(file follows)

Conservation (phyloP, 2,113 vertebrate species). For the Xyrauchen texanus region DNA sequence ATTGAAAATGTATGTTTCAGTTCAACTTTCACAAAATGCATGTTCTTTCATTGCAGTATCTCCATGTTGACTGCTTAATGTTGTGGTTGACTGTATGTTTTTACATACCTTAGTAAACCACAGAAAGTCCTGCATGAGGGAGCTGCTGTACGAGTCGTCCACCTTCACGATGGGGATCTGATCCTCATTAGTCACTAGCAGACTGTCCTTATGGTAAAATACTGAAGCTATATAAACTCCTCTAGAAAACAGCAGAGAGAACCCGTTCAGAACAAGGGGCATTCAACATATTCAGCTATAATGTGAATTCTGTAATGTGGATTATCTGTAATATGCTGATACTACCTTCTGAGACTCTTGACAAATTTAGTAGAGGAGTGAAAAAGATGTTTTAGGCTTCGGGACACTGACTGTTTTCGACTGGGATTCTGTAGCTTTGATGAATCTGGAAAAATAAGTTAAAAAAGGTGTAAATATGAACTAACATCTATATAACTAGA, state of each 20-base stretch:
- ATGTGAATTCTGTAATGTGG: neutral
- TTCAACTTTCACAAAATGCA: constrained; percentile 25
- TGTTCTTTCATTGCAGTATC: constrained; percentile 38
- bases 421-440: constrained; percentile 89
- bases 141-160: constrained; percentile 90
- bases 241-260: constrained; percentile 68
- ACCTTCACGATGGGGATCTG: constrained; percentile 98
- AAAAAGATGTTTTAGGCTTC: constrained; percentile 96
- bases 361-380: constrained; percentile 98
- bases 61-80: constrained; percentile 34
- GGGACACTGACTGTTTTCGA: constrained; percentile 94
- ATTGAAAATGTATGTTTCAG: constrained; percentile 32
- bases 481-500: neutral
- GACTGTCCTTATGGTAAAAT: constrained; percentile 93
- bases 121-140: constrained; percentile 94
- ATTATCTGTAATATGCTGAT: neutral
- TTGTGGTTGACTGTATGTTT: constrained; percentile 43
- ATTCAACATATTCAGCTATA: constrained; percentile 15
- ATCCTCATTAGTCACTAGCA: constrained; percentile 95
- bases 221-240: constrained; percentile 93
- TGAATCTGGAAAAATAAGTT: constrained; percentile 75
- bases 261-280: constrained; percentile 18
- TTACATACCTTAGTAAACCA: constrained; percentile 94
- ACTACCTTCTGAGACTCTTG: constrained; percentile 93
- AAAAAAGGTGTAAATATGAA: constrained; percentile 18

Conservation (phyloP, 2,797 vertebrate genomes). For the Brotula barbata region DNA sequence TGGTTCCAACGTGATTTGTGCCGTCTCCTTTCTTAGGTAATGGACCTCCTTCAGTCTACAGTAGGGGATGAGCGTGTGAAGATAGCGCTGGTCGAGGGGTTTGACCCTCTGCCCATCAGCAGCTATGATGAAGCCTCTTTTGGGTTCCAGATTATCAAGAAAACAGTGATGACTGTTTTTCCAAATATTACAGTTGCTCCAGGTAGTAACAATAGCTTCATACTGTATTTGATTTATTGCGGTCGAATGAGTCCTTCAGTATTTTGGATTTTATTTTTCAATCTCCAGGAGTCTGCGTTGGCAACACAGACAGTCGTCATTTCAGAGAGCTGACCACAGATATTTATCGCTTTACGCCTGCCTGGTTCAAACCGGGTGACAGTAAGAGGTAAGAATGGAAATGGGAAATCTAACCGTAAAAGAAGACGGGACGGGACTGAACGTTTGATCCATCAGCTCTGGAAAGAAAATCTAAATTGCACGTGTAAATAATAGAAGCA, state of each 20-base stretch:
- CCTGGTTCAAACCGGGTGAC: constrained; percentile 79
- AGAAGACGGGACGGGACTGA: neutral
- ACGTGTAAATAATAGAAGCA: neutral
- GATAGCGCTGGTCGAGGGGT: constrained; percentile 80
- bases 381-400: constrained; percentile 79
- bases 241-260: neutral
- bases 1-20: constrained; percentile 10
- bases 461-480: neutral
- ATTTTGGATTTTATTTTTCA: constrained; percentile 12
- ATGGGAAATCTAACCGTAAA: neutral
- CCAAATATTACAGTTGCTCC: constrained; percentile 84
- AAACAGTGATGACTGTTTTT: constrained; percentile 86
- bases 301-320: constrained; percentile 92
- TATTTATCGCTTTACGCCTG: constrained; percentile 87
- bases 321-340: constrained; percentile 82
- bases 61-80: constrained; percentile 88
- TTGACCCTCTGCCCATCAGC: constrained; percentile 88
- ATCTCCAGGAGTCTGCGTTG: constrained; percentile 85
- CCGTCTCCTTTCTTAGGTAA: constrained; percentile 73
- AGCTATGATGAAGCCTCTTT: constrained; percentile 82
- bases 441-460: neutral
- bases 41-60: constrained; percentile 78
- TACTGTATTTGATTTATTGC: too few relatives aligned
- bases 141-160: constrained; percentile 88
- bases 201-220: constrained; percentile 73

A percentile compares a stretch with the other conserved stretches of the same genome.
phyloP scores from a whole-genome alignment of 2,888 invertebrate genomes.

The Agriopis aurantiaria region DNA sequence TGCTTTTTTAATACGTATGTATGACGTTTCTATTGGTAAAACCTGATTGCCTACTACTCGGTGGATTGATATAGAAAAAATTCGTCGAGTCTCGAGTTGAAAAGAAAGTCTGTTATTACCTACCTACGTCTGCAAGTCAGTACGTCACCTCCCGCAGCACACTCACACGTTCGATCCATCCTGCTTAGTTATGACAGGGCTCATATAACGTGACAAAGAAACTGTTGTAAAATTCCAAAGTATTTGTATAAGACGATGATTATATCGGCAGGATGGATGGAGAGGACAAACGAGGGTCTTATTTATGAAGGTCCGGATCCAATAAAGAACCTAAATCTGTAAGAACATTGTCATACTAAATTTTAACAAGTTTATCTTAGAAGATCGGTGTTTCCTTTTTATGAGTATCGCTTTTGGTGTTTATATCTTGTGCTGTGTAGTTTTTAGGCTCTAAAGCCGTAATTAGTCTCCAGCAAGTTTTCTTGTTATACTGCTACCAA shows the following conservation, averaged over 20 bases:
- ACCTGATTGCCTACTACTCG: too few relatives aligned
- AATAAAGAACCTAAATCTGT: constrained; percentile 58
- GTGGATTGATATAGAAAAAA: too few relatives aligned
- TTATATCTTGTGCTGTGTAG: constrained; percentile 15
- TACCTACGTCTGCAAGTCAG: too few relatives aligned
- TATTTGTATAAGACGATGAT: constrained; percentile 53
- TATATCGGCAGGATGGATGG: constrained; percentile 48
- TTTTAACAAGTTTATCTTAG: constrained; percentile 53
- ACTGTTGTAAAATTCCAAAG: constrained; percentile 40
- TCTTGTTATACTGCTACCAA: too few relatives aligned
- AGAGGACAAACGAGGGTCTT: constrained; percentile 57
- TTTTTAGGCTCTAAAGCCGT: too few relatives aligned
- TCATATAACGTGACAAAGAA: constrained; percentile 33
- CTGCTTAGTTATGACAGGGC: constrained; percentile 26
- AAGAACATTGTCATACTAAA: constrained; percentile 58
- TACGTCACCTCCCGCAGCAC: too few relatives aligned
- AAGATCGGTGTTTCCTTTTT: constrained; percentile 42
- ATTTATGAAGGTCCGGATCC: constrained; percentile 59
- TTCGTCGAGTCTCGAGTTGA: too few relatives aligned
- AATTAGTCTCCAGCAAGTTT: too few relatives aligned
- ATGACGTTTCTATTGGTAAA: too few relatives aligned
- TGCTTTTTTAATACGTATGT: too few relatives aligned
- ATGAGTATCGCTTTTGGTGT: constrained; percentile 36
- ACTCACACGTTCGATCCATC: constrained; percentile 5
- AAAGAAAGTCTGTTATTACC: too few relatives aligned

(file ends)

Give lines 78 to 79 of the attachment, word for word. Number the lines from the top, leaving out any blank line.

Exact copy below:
- ATGAGTATCGCTTTTGGTGT: constrained; percentile 36
- ACTCACACGTTCGATCCATC: constrained; percentile 5